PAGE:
Some local politicians tested positive early. Assemblyman Brian Miller, R-New Hartford, and state Sen. James Seward, R-Milford, both got the virus and were hospitalized in March. Although both have recovered, they had severe cases; Miller was in the hospital for about a month, while Seward, who also fought off a relapse of cancer in 2020, was in an induced coma and the spring began with a rumor of his death.

On Pause ended in June in stages. The four-county area is split between the Southern Tier and Mohawk Valley development districts, but both were early releases from the strict restrictions, which were mostly gone by July. But some standards remained.

The mask became a symbol of 2020. The village of Cooperstown passed a mask ordinance in August. The town of Oneonta followed suit in September and the city did, too, in November. 

The pandemic numbers locally had barely hit 100 people when back-to-school season began in August. Then, in a two week span, SUNY Oneonta became the worst-hit college in the SUNY system of 64 colleges.

A couple of cases traced to a super-spreader party became hundreds of cases in a matter of days and ended up infecting more than 700 students. Less than two weeks after opening the campus and a week into classes, new SUNY Chancellor Jim Malatras came to announce the campus would pause on-campus activities for two weeks.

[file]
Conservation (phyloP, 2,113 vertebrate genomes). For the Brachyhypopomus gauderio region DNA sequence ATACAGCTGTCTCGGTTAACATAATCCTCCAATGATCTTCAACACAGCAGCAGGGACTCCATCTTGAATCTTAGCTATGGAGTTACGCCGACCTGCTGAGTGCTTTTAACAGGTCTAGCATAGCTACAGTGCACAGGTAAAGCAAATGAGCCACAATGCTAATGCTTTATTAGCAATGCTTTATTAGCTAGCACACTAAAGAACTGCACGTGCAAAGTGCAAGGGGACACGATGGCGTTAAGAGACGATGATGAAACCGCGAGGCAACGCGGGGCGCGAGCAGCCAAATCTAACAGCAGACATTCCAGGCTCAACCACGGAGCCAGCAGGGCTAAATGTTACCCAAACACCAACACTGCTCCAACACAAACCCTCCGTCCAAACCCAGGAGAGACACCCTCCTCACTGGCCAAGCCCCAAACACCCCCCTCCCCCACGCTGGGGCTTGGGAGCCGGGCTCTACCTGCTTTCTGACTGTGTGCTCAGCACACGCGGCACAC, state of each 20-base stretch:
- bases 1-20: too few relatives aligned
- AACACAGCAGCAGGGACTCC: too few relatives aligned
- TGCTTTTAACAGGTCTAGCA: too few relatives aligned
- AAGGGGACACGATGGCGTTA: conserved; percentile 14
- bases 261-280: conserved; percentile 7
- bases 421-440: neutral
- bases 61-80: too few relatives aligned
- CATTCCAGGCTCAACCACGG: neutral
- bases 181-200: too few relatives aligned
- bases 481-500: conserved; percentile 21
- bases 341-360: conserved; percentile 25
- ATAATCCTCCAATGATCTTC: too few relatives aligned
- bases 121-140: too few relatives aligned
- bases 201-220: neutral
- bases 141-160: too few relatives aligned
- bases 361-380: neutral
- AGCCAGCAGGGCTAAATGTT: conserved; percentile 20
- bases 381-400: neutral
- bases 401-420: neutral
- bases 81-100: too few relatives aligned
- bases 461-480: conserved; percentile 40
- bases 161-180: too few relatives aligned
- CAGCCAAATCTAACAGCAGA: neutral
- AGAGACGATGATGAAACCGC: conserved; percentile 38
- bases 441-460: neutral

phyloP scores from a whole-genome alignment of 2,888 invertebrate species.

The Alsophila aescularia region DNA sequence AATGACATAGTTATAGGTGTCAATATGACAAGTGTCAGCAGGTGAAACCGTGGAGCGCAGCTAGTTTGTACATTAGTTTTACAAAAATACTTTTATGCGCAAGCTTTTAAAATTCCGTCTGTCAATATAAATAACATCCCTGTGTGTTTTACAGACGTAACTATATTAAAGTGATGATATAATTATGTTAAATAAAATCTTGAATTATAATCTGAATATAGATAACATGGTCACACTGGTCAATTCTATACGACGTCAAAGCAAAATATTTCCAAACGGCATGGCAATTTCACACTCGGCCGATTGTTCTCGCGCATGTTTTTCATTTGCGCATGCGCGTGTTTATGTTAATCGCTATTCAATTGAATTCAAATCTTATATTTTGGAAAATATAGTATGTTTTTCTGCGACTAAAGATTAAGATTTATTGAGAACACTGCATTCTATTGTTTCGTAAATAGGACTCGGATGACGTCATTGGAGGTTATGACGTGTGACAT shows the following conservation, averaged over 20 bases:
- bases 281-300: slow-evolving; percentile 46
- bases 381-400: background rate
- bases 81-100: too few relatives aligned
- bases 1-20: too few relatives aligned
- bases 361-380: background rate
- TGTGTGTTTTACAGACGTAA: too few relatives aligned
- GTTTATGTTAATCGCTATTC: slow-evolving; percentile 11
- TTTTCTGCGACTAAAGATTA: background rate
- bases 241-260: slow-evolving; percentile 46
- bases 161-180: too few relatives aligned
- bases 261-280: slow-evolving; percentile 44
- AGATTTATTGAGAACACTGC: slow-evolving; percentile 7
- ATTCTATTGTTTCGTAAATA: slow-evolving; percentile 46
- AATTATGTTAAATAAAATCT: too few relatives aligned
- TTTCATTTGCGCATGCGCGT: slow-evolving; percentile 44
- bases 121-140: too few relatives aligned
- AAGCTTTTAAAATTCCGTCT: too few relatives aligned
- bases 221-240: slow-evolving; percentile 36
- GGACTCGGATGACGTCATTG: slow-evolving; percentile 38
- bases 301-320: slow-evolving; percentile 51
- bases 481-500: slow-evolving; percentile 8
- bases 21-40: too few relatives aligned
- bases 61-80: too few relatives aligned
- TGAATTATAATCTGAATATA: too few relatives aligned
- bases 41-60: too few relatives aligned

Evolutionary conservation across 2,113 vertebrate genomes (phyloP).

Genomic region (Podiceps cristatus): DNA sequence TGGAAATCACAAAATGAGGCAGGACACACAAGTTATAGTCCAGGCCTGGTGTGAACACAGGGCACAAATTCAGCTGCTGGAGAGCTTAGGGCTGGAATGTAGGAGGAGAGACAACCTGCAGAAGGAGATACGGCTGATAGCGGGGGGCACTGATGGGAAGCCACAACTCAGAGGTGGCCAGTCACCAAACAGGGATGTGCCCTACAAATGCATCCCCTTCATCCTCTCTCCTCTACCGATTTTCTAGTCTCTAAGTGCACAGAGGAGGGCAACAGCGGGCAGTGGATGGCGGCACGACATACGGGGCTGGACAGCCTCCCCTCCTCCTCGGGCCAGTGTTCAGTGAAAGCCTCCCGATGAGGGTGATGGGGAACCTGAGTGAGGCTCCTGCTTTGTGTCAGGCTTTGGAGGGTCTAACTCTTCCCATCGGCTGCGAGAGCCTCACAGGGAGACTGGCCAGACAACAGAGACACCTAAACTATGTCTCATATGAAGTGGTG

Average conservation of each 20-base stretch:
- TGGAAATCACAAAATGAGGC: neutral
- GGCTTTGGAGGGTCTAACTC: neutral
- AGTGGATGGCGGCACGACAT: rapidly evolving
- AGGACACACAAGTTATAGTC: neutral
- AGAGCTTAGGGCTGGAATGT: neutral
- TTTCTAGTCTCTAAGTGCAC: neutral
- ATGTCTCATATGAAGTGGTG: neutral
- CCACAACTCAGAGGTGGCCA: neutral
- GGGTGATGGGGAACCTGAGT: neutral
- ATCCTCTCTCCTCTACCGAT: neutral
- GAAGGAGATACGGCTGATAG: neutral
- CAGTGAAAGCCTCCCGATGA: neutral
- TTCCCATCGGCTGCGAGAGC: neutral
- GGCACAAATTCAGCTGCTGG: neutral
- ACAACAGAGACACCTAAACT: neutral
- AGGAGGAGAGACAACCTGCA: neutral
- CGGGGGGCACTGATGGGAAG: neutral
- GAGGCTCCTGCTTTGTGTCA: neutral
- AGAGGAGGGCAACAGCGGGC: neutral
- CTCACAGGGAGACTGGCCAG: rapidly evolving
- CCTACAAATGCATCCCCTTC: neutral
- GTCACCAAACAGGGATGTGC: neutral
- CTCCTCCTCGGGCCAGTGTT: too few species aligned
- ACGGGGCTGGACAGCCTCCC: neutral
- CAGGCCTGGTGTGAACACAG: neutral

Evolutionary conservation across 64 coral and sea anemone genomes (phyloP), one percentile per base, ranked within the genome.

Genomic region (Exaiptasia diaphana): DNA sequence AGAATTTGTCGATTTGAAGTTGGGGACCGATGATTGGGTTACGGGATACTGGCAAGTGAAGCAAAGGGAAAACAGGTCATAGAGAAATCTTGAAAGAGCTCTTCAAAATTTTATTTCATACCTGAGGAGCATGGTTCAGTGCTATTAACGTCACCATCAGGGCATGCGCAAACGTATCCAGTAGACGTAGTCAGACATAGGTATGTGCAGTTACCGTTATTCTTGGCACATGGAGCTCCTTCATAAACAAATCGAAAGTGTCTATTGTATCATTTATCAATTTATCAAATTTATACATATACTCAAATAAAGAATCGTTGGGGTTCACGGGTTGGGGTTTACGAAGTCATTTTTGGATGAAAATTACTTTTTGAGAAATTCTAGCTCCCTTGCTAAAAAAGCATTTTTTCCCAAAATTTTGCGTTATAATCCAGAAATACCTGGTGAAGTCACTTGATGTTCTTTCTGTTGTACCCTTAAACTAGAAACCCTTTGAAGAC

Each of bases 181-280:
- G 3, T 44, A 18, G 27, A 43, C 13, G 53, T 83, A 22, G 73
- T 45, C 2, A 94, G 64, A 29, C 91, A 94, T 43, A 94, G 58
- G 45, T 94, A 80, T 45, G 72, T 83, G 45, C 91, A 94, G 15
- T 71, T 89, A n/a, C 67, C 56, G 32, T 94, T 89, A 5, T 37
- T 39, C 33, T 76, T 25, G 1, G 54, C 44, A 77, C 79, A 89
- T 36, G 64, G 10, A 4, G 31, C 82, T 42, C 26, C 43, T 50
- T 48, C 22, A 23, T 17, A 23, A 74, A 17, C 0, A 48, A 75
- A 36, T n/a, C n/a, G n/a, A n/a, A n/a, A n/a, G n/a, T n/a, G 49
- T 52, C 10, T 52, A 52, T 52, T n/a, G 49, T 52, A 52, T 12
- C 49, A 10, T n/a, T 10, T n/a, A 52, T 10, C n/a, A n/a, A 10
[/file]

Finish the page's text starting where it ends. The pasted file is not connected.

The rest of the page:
Less than a week later, the college shut down for the semester.

In October, SUNY Oneonta President Barbara Jean Morris resigned. Malatras and Morris' interim replacement, Dennis Craig, have been working with local officials to ensure a smoother return to campus for students in January. 

The SUNY outbreak was contained quickly and did not appear to spread to city or county residents. No deaths have been reported as being tied to the college outbreak.

However, as the year ends, the second wave of the virus has been more deadly locally for area residents. Local deaths in the past month have equaled their total from the first eight months of the pandemic. The past week has been the most deadly week in the pandemic locally, including a new high of four deaths reported Monday in Otsego County. 

The rising rates of infections, hospitalizations and deaths, local and nationally, contrast with the new hope offered by several potential vaccines. At the same time as local officials were posting increasing deaths rates, local residents who work in medical fields were posting pictures of their vaccinations. That contrast will mark the beginning of 2021. 

How that story ends won't be written for months, perhaps years.

Still, we can safely say 2020 was the year of the virus, and it is unlikely anything in the future will unlink the two.